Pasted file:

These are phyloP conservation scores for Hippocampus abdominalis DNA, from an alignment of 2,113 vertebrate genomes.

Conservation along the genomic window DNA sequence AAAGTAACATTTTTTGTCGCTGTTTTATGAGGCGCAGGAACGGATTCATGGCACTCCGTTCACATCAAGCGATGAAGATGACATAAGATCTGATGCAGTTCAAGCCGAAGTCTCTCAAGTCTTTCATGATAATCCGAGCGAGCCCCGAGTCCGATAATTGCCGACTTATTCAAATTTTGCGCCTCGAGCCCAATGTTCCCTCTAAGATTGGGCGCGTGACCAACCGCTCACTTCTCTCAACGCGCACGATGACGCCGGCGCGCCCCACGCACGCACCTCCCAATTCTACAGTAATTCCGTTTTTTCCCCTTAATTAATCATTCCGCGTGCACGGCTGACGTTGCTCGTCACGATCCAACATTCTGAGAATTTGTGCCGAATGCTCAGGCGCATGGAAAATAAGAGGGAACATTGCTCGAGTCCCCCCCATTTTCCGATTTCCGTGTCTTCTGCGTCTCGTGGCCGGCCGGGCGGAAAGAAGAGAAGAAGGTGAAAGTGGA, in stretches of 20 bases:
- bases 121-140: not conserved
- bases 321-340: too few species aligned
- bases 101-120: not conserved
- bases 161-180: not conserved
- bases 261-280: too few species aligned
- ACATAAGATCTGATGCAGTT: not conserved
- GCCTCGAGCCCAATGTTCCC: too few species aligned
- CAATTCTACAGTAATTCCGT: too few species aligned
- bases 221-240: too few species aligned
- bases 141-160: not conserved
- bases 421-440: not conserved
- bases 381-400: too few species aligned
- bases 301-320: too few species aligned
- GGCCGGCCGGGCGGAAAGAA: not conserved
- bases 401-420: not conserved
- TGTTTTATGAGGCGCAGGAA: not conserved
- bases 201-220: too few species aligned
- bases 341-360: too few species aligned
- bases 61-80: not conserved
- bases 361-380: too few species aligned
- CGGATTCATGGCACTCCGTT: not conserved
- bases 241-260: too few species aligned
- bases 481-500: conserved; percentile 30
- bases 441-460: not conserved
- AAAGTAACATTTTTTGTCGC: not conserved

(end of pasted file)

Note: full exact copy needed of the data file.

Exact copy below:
These are phyloP conservation scores for Hippocampus abdominalis DNA, from an alignment of 2,113 vertebrate genomes.

Conservation along the genomic window DNA sequence AAAGTAACATTTTTTGTCGCTGTTTTATGAGGCGCAGGAACGGATTCATGGCACTCCGTTCACATCAAGCGATGAAGATGACATAAGATCTGATGCAGTTCAAGCCGAAGTCTCTCAAGTCTTTCATGATAATCCGAGCGAGCCCCGAGTCCGATAATTGCCGACTTATTCAAATTTTGCGCCTCGAGCCCAATGTTCCCTCTAAGATTGGGCGCGTGACCAACCGCTCACTTCTCTCAACGCGCACGATGACGCCGGCGCGCCCCACGCACGCACCTCCCAATTCTACAGTAATTCCGTTTTTTCCCCTTAATTAATCATTCCGCGTGCACGGCTGACGTTGCTCGTCACGATCCAACATTCTGAGAATTTGTGCCGAATGCTCAGGCGCATGGAAAATAAGAGGGAACATTGCTCGAGTCCCCCCCATTTTCCGATTTCCGTGTCTTCTGCGTCTCGTGGCCGGCCGGGCGGAAAGAAGAGAAGAAGGTGAAAGTGGA, in stretches of 20 bases:
- bases 121-140: not conserved
- bases 321-340: too few species aligned
- bases 101-120: not conserved
- bases 161-180: not conserved
- bases 261-280: too few species aligned
- ACATAAGATCTGATGCAGTT: not conserved
- GCCTCGAGCCCAATGTTCCC: too few species aligned
- CAATTCTACAGTAATTCCGT: too few species aligned
- bases 221-240: too few species aligned
- bases 141-160: not conserved
- bases 421-440: not conserved
- bases 381-400: too few species aligned
- bases 301-320: too few species aligned
- GGCCGGCCGGGCGGAAAGAA: not conserved
- bases 401-420: not conserved
- TGTTTTATGAGGCGCAGGAA: not conserved
- bases 201-220: too few species aligned
- bases 341-360: too few species aligned
- bases 61-80: not conserved
- bases 361-380: too few species aligned
- CGGATTCATGGCACTCCGTT: not conserved
- bases 241-260: too few species aligned
- bases 481-500: conserved; percentile 30
- bases 441-460: not conserved
- AAAGTAACATTTTTTGTCGC: not conserved